When I saw "Submit" for review button grayed out - Xcode 6 in the close review queue, I knew immediately that it was an audit (it obviously wouldn't have had the tags in my filter). I didn't bother clicking through, I just voted to close.

Turns out that a short-lived bug in a web page (off-topic), which isn't even linked in the question (unclear), is a known-good review audit.

So, no, the method to pick close/reopen review audits isn't working. It would only work if questions were getting closed properly in the first place.

The close review queue on SO can live or burst without me for a while longer.

  • 5
    (although I hate dumb selection algorithm) for the sake of completeness, it would also work if questions were downvoted properly in the first place. "No close votes or downvotes, ever" (for known good close/reopen audits)
    – gnat
    Oct 16, 2014 at 15:37
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    The close review queue on SO can live or burst without me for a while longer. - seems like quite a juvenile and self-righteous response for a bad review audit. Oct 16, 2014 at 16:09

1 Answer 1


"software tools commonly used by programmers; and is a practical, answerable problem that is unique to software development".

Submitting your code for review to apple is a tool used by programmers. Why it isn't working is practical and answerable. The problem is unique to software development.

So it passes the first test. The lack of link makes it a worse question, but it could be salvaged, and most experts will know where the link goes anyhow.

On the other hand, "Questions about a problem that can no longer be reproduced or that was caused by a simple typographical error. While similar questions may be on-topic here, these are often resolved in a manner unlikely to help future readers." -- the problem will shortly not be reproducable, and it was caused by a simple typographical error. But it wasn't caused by a simple typographical error on the part of the submitter, but rather in the version of the tool. I think the typographical error clause is implicitly means "on the part of the submitter" here: and regardless, you first have to verify that it is a simple typographical error.

I'd say "close it, but only after they fix it on apple's website". And in order to justify closing it by that reason, you'd first have to justify that it was nothing but a short-term error -- the fact that the apple website had a problem didn't mean it should be closed.

You just stated "you didn't bother clicking through". So you didn't know it was a short-lived bug. You lacked expertise, so you didn't know if the link to the website was required by experts on the subject to understand it.

In my opinion, you should have Skiped, not Closed.

Also in my opinion, the problem once solved (at least by apple) should be Closed, as it would no longer be useful to future searchers.

So my position is you voted the right answer, for the wrong reason.

Note I am not an expert in the area either: so maybe that website isn't as famous among subject matter experts as I would expect it to be.

  • 14
    No, a bug in a website is not a “software tools commonly used by programmers”. Even if that website is used as part of a software deployment. Besides, since the URL was not in the question, “unclear” applied. I know when to skip, and this was not a time to skip. Oct 16, 2014 at 15:08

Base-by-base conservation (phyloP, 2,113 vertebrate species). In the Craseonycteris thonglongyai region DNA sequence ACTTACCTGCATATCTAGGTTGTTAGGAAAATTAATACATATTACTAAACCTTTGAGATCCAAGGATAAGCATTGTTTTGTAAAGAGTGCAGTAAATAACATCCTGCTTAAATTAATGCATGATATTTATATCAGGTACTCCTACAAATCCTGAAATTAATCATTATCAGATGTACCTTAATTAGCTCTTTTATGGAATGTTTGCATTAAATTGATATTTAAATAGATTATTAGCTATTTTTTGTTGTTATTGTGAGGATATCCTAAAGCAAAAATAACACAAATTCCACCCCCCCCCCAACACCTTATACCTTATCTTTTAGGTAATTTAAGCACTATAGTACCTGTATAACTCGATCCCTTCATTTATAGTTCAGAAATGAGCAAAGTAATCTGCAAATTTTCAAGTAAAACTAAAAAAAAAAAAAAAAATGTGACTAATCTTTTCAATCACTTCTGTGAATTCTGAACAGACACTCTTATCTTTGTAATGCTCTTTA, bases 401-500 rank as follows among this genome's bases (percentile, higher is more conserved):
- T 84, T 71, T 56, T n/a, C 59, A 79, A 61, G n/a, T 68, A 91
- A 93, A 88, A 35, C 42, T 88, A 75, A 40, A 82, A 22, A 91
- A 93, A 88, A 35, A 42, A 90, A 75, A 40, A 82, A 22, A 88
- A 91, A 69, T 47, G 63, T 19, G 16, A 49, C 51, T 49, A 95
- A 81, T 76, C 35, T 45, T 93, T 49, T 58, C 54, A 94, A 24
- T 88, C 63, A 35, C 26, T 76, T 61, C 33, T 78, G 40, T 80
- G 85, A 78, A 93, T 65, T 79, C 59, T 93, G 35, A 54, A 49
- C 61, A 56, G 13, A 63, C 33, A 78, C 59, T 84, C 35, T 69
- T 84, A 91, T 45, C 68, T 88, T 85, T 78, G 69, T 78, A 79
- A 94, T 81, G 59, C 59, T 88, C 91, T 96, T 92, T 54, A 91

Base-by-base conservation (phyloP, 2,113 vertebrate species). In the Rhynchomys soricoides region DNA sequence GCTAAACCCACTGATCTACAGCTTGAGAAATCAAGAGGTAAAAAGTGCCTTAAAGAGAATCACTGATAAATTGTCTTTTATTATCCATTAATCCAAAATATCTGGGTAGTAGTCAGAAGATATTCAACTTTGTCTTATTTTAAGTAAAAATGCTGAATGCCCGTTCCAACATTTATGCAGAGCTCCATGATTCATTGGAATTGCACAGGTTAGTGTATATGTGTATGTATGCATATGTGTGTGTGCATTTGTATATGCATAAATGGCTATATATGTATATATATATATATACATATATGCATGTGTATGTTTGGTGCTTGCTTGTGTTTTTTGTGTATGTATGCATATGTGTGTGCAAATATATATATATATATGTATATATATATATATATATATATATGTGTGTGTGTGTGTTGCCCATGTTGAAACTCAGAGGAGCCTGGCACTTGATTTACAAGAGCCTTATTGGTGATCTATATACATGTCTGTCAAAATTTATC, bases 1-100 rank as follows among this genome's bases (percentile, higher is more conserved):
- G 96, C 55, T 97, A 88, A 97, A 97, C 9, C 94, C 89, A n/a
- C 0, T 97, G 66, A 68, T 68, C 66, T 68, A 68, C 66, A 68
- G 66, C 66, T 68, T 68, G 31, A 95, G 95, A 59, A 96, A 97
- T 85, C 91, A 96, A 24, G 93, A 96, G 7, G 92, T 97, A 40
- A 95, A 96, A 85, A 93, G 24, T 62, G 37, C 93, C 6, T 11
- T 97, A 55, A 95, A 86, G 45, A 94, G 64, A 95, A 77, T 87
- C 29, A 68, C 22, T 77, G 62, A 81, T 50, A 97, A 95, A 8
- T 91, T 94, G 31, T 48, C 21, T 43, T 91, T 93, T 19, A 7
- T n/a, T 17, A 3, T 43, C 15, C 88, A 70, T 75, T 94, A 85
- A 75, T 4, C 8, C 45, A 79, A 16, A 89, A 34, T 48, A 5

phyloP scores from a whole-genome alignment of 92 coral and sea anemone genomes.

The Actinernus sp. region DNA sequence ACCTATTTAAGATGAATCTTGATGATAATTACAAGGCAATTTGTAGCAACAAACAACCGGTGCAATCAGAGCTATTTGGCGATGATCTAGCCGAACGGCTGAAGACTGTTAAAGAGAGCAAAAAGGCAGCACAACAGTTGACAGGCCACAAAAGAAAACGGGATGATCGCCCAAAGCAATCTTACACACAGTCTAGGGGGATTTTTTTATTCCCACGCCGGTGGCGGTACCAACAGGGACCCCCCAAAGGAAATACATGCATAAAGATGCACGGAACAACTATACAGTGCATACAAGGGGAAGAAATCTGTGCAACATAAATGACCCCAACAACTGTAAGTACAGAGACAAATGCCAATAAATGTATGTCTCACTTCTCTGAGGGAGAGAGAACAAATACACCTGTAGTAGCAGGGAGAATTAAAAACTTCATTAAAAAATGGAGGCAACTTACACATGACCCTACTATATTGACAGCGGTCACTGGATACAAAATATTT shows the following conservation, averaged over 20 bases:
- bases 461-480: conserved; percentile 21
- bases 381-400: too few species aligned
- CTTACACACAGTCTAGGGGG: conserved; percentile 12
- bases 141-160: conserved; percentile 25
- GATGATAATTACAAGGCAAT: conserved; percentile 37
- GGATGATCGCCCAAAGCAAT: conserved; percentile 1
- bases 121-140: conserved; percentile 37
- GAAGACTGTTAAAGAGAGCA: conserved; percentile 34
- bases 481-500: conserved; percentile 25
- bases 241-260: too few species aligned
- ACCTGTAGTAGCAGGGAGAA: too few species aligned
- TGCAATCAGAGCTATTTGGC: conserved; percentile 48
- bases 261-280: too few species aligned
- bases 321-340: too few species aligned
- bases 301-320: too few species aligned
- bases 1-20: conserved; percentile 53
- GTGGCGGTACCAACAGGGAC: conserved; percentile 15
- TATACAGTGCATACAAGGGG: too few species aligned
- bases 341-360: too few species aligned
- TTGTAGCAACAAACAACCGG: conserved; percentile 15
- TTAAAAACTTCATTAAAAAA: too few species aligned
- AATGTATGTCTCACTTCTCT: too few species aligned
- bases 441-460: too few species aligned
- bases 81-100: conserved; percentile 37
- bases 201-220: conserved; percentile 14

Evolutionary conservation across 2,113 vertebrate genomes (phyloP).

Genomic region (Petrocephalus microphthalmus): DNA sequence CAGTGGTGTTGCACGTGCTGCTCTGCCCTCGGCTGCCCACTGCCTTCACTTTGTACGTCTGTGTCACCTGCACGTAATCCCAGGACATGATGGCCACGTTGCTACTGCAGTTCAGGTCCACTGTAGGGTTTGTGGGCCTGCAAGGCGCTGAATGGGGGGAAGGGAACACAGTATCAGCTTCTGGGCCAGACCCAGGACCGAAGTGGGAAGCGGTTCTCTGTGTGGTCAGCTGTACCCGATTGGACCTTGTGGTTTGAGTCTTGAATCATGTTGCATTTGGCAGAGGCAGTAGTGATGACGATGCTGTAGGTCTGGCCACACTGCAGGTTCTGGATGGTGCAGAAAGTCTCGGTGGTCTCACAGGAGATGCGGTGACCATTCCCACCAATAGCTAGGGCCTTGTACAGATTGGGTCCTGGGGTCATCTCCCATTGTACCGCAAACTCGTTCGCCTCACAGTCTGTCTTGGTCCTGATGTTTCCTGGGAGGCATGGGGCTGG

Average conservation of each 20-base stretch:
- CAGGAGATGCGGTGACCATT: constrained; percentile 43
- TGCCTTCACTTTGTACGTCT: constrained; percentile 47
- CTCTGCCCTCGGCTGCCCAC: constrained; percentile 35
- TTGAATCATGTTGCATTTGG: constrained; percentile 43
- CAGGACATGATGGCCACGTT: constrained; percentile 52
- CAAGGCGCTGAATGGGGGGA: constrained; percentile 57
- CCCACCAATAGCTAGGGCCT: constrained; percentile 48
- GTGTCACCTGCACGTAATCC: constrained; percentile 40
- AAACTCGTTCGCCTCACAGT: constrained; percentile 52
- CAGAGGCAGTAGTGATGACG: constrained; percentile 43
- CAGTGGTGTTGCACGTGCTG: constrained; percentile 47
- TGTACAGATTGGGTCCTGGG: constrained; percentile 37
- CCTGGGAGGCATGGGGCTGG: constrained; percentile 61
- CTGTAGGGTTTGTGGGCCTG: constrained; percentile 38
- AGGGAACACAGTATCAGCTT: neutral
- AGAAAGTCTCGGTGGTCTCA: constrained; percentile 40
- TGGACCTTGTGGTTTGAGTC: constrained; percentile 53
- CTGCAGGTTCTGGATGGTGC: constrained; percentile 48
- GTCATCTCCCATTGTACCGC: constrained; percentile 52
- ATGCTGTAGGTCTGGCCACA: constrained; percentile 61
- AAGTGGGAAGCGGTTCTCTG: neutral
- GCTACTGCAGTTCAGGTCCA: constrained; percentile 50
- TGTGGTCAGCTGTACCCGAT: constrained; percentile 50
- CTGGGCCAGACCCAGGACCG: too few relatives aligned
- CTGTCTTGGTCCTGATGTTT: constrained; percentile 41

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    You think the Apple App Store submission site isn't "used by programmers"? Who do you think uses it?
    – nobody
    Oct 16, 2014 at 15:19
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    Why a third party webpage is broken is not "answerable".
    – Etheryte
    Oct 16, 2014 at 15:31
  • This same kind of issue in, say, javascript/html that linked to a page in the mdn or w3schools that had the same typo would still be closed as a simple typographical error, because that's what it is.
    – Kevin B
    Oct 16, 2014 at 15:40
  • We should be voting based on the content of the question, not the actions of the user. Whether the user pulled the content from site a or typed it themselves, it's still just a simple typographical error.
    – Kevin B
    Oct 16, 2014 at 15:42
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    @nit The implied question isn't "why", but rather "how do I submit my app for review". This is not only answerable, but answered in the linked question (use firefox, modify the HTML, and it works). Oct 16, 2014 at 15:44
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    @KevinB the problem wasn't "how to do this myself", but rather "how I can submit an app". It was in how to use a (web-only) tool that is used by developers, not how to write some feature of that tool. SO is both about programming, and tools for programmers: reading this as a tool question, not a programming problem, makes it answerable. Oct 16, 2014 at 15:44
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    @Gilles what other website could they be referring to? The website they are talking about is very clear. It would be a better question if it had the URL, but as the URL/website should be famous among experts in the tags in question, the lack of it should not be fatal. It would be like quoting the C++ standard in a C++ question or answer without providing a link to a PDF. Oct 16, 2014 at 15:47
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    @Yakk Some other page that's part of that same submission process, for starters. Or maybe the asker had mistyped the URL and reached some testing page instead of the intended page. Or maybe his network connection had glitched. Without the URL, you can't try to reproduce these issues. Oct 16, 2014 at 16:04

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